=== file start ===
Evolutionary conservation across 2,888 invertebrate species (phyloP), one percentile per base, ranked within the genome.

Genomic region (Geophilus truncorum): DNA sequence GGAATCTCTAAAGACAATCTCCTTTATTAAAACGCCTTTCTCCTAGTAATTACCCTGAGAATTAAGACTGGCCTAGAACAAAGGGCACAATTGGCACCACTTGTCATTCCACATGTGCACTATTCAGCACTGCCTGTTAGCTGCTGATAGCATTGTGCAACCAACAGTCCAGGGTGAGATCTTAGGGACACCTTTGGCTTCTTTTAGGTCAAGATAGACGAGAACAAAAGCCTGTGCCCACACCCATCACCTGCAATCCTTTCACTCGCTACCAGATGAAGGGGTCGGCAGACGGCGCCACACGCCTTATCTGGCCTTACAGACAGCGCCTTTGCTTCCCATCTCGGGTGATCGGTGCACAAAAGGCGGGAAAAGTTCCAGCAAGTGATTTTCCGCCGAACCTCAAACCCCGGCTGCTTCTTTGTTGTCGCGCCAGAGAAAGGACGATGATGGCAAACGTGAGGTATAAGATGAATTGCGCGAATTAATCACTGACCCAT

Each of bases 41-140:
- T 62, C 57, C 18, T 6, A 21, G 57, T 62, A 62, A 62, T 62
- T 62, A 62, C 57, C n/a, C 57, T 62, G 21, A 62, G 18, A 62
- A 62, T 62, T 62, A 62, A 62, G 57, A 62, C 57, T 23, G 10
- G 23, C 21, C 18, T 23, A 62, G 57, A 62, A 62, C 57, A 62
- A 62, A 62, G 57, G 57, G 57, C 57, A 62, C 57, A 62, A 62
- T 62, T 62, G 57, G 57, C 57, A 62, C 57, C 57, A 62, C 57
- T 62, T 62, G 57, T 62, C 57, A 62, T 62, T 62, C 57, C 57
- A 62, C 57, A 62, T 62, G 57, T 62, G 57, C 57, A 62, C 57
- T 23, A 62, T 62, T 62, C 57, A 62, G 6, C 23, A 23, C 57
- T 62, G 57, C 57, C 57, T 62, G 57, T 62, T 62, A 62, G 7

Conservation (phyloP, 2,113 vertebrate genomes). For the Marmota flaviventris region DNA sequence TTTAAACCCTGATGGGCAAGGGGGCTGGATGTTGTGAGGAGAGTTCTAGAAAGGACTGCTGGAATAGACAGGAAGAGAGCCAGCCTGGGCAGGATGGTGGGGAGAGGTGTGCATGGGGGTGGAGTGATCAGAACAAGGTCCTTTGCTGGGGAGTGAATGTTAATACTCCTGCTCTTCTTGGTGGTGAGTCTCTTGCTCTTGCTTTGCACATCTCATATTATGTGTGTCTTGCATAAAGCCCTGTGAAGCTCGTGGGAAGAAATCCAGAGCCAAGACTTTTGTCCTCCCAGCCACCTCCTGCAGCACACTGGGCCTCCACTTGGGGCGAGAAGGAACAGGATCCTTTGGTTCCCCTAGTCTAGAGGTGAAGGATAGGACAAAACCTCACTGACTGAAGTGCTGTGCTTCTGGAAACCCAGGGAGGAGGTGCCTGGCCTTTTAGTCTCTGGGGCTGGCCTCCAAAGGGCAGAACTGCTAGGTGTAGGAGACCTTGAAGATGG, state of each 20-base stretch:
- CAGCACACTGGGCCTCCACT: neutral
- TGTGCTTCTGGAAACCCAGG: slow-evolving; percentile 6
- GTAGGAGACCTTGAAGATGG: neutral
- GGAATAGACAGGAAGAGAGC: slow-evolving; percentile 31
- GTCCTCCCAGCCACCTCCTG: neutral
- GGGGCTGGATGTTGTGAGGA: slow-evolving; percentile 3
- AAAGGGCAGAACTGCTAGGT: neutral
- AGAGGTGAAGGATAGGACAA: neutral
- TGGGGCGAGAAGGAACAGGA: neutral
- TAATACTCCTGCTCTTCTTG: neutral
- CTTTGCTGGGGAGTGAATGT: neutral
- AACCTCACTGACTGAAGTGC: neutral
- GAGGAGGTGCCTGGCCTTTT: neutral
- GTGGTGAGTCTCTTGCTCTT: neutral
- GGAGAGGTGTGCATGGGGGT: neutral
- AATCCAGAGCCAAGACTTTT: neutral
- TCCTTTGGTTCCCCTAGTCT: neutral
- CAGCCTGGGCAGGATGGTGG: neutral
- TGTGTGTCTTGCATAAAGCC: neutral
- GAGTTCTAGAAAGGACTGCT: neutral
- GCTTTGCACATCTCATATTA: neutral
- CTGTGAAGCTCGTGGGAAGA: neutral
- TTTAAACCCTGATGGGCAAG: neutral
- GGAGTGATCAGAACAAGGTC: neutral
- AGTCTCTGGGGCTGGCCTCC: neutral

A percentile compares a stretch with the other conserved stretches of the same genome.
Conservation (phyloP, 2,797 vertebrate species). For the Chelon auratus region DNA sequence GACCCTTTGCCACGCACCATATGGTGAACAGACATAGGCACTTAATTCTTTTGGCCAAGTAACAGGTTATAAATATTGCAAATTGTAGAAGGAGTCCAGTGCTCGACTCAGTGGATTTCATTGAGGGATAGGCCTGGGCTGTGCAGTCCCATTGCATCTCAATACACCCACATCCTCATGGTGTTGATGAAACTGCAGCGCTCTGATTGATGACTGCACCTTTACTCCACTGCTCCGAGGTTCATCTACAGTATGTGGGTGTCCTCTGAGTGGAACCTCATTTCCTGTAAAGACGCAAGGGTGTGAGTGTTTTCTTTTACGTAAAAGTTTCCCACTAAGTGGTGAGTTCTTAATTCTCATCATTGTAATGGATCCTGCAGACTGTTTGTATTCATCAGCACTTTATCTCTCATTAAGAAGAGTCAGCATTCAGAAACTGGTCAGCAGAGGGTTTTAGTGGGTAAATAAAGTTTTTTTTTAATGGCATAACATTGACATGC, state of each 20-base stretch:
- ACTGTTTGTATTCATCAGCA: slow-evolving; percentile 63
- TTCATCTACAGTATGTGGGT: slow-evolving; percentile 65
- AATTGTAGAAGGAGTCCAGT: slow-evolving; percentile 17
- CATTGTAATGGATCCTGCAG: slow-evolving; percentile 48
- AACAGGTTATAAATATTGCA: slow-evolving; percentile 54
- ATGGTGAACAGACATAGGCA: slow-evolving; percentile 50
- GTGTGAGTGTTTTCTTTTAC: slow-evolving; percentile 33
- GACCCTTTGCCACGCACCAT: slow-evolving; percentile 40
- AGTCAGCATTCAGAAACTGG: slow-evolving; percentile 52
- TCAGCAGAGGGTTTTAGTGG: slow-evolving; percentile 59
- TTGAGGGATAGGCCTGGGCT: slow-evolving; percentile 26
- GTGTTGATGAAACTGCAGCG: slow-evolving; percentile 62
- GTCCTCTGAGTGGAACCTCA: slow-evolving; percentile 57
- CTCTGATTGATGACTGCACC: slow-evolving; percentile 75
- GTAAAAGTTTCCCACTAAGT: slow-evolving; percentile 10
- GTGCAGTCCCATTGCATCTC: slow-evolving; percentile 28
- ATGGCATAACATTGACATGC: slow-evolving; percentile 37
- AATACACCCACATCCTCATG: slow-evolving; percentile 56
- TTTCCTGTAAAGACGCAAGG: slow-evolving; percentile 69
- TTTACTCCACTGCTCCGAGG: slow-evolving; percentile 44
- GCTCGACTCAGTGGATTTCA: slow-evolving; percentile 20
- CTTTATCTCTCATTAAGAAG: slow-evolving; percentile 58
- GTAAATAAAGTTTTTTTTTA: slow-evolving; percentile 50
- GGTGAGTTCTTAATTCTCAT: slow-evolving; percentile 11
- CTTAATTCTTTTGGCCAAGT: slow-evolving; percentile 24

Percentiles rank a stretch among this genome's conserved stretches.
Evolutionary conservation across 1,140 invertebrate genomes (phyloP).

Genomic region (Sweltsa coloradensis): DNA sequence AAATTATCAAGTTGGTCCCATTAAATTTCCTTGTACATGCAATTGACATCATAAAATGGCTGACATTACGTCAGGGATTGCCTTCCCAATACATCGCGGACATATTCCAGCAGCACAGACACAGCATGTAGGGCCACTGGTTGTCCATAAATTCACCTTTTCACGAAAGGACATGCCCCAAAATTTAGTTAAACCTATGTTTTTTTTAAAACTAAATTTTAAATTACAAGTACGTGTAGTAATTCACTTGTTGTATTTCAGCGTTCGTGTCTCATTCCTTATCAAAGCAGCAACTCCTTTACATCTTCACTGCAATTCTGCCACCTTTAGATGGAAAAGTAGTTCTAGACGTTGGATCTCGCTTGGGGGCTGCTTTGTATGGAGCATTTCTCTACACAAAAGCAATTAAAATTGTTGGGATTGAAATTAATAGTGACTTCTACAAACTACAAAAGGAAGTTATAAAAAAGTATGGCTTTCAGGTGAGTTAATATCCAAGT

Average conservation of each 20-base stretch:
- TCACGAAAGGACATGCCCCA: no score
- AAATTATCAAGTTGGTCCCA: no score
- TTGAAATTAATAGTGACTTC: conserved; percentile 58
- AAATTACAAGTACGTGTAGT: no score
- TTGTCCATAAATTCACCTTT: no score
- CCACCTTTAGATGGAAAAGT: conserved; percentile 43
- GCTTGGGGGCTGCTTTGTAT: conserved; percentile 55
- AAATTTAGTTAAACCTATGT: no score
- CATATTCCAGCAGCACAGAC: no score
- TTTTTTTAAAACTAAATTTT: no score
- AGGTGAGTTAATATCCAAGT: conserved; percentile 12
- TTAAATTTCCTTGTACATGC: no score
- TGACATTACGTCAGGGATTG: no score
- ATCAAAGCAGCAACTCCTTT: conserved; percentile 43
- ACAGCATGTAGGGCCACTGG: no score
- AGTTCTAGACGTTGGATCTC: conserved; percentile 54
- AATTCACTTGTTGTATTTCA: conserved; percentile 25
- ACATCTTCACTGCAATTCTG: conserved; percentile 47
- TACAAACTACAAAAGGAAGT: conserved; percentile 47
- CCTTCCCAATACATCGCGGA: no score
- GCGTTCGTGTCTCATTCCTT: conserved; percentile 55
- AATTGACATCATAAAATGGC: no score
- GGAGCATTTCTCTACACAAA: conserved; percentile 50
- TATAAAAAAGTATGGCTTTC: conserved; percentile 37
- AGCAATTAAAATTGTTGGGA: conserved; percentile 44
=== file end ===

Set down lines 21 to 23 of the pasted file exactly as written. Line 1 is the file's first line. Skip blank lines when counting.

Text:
- AAAGGGCAGAACTGCTAGGT: neutral
- AGAGGTGAAGGATAGGACAA: neutral
- TGGGGCGAGAAGGAACAGGA: neutral